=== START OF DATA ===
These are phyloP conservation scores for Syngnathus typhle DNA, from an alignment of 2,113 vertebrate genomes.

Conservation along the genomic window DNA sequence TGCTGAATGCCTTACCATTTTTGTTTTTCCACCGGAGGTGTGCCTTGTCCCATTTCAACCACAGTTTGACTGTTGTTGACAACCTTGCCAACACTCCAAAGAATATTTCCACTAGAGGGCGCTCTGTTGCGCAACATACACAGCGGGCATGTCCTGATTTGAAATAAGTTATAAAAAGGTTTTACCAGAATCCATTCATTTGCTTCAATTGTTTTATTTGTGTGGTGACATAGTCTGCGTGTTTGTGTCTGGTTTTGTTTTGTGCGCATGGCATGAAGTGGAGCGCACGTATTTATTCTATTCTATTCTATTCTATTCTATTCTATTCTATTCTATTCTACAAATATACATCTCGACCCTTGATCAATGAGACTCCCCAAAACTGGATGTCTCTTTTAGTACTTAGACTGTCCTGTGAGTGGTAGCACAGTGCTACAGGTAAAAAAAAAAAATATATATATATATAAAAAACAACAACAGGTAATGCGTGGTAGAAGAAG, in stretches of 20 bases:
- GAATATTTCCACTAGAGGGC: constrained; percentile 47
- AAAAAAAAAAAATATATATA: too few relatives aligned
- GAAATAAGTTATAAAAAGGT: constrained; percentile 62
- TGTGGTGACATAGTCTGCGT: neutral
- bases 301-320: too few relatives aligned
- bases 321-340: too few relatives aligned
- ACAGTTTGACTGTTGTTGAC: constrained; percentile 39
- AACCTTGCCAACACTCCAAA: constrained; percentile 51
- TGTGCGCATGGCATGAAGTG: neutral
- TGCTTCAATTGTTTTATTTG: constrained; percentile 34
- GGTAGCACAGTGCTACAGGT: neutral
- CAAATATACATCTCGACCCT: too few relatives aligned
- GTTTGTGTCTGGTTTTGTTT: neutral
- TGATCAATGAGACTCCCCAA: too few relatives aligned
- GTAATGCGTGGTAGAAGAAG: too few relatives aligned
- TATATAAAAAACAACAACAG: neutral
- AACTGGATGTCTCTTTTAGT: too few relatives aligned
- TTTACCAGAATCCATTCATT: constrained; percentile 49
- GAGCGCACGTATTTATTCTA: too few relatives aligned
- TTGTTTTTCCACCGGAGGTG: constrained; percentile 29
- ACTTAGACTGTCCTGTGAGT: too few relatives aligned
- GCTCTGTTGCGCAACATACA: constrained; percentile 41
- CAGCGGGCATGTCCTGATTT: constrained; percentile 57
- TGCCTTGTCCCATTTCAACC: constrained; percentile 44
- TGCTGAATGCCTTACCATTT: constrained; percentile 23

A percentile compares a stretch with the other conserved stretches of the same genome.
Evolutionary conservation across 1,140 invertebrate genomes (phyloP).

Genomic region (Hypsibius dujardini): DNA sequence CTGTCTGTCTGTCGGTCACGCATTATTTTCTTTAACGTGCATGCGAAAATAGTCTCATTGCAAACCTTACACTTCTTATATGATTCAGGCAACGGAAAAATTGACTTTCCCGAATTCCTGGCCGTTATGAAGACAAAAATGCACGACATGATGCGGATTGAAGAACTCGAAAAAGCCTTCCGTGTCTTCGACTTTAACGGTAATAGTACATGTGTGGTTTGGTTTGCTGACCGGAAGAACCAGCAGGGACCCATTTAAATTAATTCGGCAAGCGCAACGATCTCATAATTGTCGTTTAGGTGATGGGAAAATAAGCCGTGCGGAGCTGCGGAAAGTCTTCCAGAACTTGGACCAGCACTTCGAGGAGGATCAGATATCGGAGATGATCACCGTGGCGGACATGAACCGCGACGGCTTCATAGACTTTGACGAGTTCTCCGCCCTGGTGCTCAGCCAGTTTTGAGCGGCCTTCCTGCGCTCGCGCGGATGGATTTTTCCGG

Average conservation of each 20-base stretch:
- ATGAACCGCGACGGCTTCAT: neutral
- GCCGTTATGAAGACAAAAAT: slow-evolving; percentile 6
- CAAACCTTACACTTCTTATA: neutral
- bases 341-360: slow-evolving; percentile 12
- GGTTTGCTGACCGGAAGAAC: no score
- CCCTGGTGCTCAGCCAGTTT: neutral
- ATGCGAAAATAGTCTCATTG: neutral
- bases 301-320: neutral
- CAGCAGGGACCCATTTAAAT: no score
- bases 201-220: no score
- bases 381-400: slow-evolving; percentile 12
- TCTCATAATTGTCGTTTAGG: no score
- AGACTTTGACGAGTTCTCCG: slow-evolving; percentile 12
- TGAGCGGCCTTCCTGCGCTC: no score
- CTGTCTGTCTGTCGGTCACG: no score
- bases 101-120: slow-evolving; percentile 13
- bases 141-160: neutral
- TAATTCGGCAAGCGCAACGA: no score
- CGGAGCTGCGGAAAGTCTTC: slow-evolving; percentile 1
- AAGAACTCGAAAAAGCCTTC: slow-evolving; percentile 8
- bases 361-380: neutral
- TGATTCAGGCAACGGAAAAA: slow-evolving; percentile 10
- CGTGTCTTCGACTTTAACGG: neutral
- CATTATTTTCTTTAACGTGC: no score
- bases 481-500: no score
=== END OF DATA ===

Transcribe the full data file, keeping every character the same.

These are phyloP conservation scores for Syngnathus typhle DNA, from an alignment of 2,113 vertebrate genomes.

Conservation along the genomic window DNA sequence TGCTGAATGCCTTACCATTTTTGTTTTTCCACCGGAGGTGTGCCTTGTCCCATTTCAACCACAGTTTGACTGTTGTTGACAACCTTGCCAACACTCCAAAGAATATTTCCACTAGAGGGCGCTCTGTTGCGCAACATACACAGCGGGCATGTCCTGATTTGAAATAAGTTATAAAAAGGTTTTACCAGAATCCATTCATTTGCTTCAATTGTTTTATTTGTGTGGTGACATAGTCTGCGTGTTTGTGTCTGGTTTTGTTTTGTGCGCATGGCATGAAGTGGAGCGCACGTATTTATTCTATTCTATTCTATTCTATTCTATTCTATTCTATTCTATTCTACAAATATACATCTCGACCCTTGATCAATGAGACTCCCCAAAACTGGATGTCTCTTTTAGTACTTAGACTGTCCTGTGAGTGGTAGCACAGTGCTACAGGTAAAAAAAAAAAATATATATATATATAAAAAACAACAACAGGTAATGCGTGGTAGAAGAAG, in stretches of 20 bases:
- GAATATTTCCACTAGAGGGC: constrained; percentile 47
- AAAAAAAAAAAATATATATA: too few relatives aligned
- GAAATAAGTTATAAAAAGGT: constrained; percentile 62
- TGTGGTGACATAGTCTGCGT: neutral
- bases 301-320: too few relatives aligned
- bases 321-340: too few relatives aligned
- ACAGTTTGACTGTTGTTGAC: constrained; percentile 39
- AACCTTGCCAACACTCCAAA: constrained; percentile 51
- TGTGCGCATGGCATGAAGTG: neutral
- TGCTTCAATTGTTTTATTTG: constrained; percentile 34
- GGTAGCACAGTGCTACAGGT: neutral
- CAAATATACATCTCGACCCT: too few relatives aligned
- GTTTGTGTCTGGTTTTGTTT: neutral
- TGATCAATGAGACTCCCCAA: too few relatives aligned
- GTAATGCGTGGTAGAAGAAG: too few relatives aligned
- TATATAAAAAACAACAACAG: neutral
- AACTGGATGTCTCTTTTAGT: too few relatives aligned
- TTTACCAGAATCCATTCATT: constrained; percentile 49
- GAGCGCACGTATTTATTCTA: too few relatives aligned
- TTGTTTTTCCACCGGAGGTG: constrained; percentile 29
- ACTTAGACTGTCCTGTGAGT: too few relatives aligned
- GCTCTGTTGCGCAACATACA: constrained; percentile 41
- CAGCGGGCATGTCCTGATTT: constrained; percentile 57
- TGCCTTGTCCCATTTCAACC: constrained; percentile 44
- TGCTGAATGCCTTACCATTT: constrained; percentile 23

A percentile compares a stretch with the other conserved stretches of the same genome.
Evolutionary conservation across 1,140 invertebrate genomes (phyloP).

Genomic region (Hypsibius dujardini): DNA sequence CTGTCTGTCTGTCGGTCACGCATTATTTTCTTTAACGTGCATGCGAAAATAGTCTCATTGCAAACCTTACACTTCTTATATGATTCAGGCAACGGAAAAATTGACTTTCCCGAATTCCTGGCCGTTATGAAGACAAAAATGCACGACATGATGCGGATTGAAGAACTCGAAAAAGCCTTCCGTGTCTTCGACTTTAACGGTAATAGTACATGTGTGGTTTGGTTTGCTGACCGGAAGAACCAGCAGGGACCCATTTAAATTAATTCGGCAAGCGCAACGATCTCATAATTGTCGTTTAGGTGATGGGAAAATAAGCCGTGCGGAGCTGCGGAAAGTCTTCCAGAACTTGGACCAGCACTTCGAGGAGGATCAGATATCGGAGATGATCACCGTGGCGGACATGAACCGCGACGGCTTCATAGACTTTGACGAGTTCTCCGCCCTGGTGCTCAGCCAGTTTTGAGCGGCCTTCCTGCGCTCGCGCGGATGGATTTTTCCGG

Average conservation of each 20-base stretch:
- ATGAACCGCGACGGCTTCAT: neutral
- GCCGTTATGAAGACAAAAAT: slow-evolving; percentile 6
- CAAACCTTACACTTCTTATA: neutral
- bases 341-360: slow-evolving; percentile 12
- GGTTTGCTGACCGGAAGAAC: no score
- CCCTGGTGCTCAGCCAGTTT: neutral
- ATGCGAAAATAGTCTCATTG: neutral
- bases 301-320: neutral
- CAGCAGGGACCCATTTAAAT: no score
- bases 201-220: no score
- bases 381-400: slow-evolving; percentile 12
- TCTCATAATTGTCGTTTAGG: no score
- AGACTTTGACGAGTTCTCCG: slow-evolving; percentile 12
- TGAGCGGCCTTCCTGCGCTC: no score
- CTGTCTGTCTGTCGGTCACG: no score
- bases 101-120: slow-evolving; percentile 13
- bases 141-160: neutral
- TAATTCGGCAAGCGCAACGA: no score
- CGGAGCTGCGGAAAGTCTTC: slow-evolving; percentile 1
- AAGAACTCGAAAAAGCCTTC: slow-evolving; percentile 8
- bases 361-380: neutral
- TGATTCAGGCAACGGAAAAA: slow-evolving; percentile 10
- CGTGTCTTCGACTTTAACGG: neutral
- CATTATTTTCTTTAACGTGC: no score
- bases 481-500: no score